Allergy: Persons allergic to latex may be allergic to papaya and other fruit.
Caution: Persons taking Warfarin should consult with their doctor before taking papaya supplements.
Large, black sesame seeds are used to increase milk production across Asia. Husked, light-colored sesame seeds are also effective and easier to digest. Sesame seed "butter" known as Tahini can be found in health food stores. Sesame is our most potent vegetable source of calcium!
Allergy: Allergy to sesame is becoming more common.
Spirulina is a non-toxic variety of blue-green algae. It has been farmed in lakes and ponds as a food source for thousands of years. It is valued for its proteins, enzymes, minerals, vitamins, chlorophyll, and essential fatty acids. Spirulina's nutrients are easily absorbed, even when a person’s digestion is not up to par.
It is important that spirulina be cultivated on a farm that is not located in waters that are contaminated, in particular with heavy metals. It is also advisable not to use spirulina that has been genetically ‘improved.’ Spirulina and other “green foods” may increase the fat-content of breastmilk.
Note: It is not wise to rely on spirulina as a source of B12.
Barley-water is used medicinally to treat colds, intestinal problems (both constipation and diarrhea) and liver disorders. It was recorded in Greek medicine two thousand years ago as a galactagogue. Taken for a week or two, it often helps mothers with chronic low milk supply. Make a pot in the morning and drink it throughout the day, warming each cup and sweetening it with a natural sweetener as desired.
Barley-water can be made with whole grain or pearl barley. Barley flakes can also be used, though these have been processed and are possibly less potent than the whole or pearled grain.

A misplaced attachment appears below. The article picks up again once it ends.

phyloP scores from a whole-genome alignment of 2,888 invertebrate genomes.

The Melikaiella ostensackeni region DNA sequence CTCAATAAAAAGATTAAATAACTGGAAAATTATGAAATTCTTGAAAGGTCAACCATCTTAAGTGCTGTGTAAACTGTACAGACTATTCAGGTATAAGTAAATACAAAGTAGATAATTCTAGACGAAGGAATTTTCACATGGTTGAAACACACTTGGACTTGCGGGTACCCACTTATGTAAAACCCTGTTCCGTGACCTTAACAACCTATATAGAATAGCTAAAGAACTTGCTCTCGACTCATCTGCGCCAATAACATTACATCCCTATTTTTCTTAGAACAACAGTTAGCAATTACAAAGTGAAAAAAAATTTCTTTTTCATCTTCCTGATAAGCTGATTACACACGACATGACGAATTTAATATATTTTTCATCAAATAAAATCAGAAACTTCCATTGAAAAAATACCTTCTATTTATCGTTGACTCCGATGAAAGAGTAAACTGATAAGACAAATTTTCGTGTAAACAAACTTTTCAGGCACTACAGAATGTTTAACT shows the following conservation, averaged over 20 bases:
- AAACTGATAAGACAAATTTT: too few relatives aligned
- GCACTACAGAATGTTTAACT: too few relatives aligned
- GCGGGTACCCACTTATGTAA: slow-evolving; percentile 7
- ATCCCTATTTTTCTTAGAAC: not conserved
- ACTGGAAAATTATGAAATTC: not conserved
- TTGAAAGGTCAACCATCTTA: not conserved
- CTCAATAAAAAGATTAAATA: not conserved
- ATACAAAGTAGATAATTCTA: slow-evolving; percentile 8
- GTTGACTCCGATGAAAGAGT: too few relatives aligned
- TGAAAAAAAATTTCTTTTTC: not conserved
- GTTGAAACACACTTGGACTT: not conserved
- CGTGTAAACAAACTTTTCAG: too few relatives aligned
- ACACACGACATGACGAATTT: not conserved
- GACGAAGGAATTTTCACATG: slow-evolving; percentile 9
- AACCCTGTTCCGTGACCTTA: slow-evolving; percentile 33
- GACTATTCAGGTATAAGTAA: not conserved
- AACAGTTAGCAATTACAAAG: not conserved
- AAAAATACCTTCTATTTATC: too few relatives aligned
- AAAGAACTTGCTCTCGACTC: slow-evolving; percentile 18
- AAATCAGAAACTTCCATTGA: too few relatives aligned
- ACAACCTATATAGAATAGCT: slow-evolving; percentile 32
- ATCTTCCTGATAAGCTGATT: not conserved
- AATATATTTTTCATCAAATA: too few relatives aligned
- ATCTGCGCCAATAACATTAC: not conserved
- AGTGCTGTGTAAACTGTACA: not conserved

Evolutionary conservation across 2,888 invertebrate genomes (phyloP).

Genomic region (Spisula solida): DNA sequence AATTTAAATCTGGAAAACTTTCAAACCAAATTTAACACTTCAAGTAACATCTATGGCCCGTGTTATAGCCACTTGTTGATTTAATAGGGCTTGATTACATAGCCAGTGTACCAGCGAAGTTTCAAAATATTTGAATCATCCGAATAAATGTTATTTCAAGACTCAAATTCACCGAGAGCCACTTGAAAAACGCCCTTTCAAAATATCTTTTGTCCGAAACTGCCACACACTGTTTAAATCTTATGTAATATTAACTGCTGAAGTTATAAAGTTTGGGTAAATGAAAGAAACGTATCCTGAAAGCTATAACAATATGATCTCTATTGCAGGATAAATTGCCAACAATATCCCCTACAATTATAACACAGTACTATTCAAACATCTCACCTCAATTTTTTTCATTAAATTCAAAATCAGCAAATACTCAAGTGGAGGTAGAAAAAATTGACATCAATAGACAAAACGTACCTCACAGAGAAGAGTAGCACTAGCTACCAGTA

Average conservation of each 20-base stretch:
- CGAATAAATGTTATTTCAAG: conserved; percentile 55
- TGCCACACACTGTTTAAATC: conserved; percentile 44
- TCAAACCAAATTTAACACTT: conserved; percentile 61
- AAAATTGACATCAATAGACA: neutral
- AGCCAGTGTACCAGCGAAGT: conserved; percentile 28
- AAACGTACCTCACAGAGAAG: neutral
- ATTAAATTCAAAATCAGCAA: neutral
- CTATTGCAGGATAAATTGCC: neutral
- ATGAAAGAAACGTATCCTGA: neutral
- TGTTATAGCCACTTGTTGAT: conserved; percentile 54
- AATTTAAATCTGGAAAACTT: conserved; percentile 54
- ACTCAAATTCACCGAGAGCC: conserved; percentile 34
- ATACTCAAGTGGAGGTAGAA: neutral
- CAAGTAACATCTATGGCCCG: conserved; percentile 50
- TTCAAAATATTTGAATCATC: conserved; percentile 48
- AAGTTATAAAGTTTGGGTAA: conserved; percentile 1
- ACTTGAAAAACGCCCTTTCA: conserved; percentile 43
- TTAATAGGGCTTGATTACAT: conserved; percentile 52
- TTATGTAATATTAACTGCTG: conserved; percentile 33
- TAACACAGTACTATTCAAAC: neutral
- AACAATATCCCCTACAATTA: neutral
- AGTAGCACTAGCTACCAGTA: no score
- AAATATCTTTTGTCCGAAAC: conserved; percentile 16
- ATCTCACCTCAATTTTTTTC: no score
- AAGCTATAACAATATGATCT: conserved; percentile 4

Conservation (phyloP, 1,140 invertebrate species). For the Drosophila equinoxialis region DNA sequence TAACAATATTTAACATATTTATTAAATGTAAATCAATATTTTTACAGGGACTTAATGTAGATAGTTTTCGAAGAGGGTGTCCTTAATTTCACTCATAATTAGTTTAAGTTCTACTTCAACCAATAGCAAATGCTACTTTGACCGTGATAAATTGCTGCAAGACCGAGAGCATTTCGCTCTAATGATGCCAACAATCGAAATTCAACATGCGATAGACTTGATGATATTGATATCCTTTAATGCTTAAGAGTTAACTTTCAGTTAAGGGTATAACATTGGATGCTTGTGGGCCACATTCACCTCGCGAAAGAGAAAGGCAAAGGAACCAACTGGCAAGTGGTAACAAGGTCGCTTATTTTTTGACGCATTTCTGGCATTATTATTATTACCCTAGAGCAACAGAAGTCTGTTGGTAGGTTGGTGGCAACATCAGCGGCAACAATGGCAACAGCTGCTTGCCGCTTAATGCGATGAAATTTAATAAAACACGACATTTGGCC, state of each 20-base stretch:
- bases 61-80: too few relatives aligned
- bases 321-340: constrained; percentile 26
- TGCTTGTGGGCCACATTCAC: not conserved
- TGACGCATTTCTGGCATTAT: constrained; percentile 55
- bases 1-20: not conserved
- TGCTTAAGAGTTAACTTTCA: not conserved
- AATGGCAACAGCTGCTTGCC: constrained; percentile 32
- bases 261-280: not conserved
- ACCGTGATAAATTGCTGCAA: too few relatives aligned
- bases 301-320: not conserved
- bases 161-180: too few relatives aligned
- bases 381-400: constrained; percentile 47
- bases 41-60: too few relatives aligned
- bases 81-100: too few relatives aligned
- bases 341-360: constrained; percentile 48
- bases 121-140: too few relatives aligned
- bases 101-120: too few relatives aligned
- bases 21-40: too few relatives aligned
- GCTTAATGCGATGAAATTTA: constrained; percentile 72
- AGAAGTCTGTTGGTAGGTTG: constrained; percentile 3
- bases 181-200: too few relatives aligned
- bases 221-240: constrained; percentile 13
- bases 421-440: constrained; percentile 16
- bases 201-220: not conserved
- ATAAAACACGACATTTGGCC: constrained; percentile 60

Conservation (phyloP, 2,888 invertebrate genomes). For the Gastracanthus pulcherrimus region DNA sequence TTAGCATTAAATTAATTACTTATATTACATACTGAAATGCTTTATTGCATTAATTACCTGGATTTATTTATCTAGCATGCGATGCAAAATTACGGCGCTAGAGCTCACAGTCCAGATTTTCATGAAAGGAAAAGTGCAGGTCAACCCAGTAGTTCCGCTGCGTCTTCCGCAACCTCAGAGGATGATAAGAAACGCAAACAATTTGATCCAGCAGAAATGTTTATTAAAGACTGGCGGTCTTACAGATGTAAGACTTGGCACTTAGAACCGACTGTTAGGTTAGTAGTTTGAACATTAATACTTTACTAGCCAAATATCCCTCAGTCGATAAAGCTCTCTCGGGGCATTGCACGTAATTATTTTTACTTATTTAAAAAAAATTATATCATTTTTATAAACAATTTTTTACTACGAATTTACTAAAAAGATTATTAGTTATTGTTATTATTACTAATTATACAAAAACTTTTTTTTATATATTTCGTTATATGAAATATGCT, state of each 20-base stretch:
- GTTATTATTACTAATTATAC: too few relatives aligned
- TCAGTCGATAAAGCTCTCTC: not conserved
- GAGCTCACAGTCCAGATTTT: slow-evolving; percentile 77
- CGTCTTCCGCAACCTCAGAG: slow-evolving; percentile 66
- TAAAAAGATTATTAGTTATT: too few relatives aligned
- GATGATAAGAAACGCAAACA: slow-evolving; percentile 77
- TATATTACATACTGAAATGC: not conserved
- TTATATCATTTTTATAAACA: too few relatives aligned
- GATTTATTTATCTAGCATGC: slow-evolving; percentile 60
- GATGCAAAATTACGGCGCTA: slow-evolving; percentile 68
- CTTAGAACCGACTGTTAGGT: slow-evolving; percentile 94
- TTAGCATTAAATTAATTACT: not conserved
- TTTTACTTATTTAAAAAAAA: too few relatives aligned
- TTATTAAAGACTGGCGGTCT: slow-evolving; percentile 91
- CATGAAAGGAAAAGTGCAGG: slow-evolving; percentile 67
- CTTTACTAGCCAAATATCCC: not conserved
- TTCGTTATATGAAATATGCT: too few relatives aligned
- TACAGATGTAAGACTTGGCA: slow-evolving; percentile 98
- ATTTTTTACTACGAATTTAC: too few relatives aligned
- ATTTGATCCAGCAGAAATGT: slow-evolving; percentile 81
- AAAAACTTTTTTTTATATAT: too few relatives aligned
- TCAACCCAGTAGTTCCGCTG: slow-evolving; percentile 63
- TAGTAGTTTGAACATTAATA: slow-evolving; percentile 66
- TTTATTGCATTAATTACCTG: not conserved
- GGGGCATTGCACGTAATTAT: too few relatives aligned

The Good, The Bad, and the Ugly: Here's the Skinny on Dietary Fat March 7, 2013 00:00
While a fat-free or even low-fat diet is not the healthiest choice, there are certainly some types of fat that you'll want to do your best to avoid or limit. These are the fats that are detrimental to your health, especially when consumed in large quantities.
Saturated fat comes from animal sources. When you eat a burger with bacon and cheese, the saturated fats from the meat and dairy raise your total and LDL blood cholesterol levels. This is not good. High LDL cholesterol dramatically increases your risk of cardiovascular disease and type 2 diabetes.
Trans fats are naturally occurring in some animal products, but most trans fats are the product of partial hydrogenation. The process of hydrogenation takes healthy unsaturated fats and turns them into fats that are more shelf-stable and easier to cook with. These fats are usually solid at room temperature, .like lard, butter, margarine, and shortening. They are often referred to as synthetic fats, and are found in a lot of the processed and prepacked food that fills most American grocery stores.